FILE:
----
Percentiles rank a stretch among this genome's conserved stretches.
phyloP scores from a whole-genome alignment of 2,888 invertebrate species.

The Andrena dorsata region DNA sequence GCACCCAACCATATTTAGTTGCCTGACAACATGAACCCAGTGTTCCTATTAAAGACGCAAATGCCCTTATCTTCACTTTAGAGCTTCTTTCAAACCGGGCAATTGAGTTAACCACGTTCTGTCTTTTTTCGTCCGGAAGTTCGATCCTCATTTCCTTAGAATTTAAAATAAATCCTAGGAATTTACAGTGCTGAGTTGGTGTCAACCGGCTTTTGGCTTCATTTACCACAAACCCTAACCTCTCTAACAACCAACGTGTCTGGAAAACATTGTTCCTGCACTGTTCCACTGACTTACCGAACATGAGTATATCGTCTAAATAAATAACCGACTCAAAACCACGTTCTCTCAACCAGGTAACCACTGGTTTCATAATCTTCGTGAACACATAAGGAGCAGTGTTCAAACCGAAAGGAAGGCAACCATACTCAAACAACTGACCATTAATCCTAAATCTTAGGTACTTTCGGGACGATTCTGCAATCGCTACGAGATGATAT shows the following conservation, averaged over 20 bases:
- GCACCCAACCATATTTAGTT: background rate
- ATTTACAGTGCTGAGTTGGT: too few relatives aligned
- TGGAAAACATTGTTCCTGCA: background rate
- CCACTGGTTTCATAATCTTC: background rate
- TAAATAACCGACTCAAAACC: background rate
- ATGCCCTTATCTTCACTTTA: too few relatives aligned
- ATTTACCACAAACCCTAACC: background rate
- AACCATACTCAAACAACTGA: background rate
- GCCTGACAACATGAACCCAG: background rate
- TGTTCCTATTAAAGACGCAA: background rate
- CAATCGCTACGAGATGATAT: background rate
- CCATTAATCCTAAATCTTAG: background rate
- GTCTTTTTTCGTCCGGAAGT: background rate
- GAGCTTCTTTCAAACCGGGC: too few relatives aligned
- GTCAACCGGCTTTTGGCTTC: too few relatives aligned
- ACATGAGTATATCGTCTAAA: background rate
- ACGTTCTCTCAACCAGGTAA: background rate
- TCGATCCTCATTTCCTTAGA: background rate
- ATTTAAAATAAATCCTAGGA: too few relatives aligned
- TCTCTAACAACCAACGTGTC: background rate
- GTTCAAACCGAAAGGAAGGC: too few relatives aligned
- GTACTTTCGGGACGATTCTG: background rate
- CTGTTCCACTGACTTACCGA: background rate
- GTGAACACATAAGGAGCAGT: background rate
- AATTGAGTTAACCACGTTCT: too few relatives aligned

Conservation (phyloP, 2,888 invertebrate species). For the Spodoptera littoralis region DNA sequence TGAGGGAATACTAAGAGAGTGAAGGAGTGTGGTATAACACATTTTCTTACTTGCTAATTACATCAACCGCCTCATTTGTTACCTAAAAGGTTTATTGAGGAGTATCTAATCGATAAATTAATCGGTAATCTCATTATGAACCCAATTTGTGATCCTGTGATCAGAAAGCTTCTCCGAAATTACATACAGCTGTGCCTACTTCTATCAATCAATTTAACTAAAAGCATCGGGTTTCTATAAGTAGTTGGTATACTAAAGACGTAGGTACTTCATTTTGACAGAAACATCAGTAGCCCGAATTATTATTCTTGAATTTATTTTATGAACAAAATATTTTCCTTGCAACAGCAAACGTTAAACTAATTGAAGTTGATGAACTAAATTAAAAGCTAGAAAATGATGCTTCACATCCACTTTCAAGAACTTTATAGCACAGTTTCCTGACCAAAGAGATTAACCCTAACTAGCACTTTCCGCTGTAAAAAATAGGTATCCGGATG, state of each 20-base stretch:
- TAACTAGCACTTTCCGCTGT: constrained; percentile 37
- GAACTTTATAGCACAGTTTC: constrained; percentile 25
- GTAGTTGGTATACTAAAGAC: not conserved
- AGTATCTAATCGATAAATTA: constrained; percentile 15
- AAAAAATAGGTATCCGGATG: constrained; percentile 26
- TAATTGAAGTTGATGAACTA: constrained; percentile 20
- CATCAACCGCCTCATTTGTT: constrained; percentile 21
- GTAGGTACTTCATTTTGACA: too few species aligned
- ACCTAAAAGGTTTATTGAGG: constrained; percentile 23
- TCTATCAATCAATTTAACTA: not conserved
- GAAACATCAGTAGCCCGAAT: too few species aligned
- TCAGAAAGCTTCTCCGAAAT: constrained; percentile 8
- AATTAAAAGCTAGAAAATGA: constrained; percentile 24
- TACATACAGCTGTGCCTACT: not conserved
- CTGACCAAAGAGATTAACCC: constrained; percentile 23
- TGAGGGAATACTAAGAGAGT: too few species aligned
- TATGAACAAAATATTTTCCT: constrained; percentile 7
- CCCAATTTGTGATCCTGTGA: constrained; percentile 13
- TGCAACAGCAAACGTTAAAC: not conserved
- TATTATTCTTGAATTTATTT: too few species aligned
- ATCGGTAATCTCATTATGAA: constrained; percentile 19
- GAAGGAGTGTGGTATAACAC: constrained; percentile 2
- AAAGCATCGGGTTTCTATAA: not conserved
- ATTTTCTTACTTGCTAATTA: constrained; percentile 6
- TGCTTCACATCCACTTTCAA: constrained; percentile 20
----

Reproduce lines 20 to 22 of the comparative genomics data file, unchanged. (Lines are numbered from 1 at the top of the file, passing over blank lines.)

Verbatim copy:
- ACGTTCTCTCAACCAGGTAA: background rate
- TCGATCCTCATTTCCTTAGA: background rate
- ATTTAAAATAAATCCTAGGA: too few relatives aligned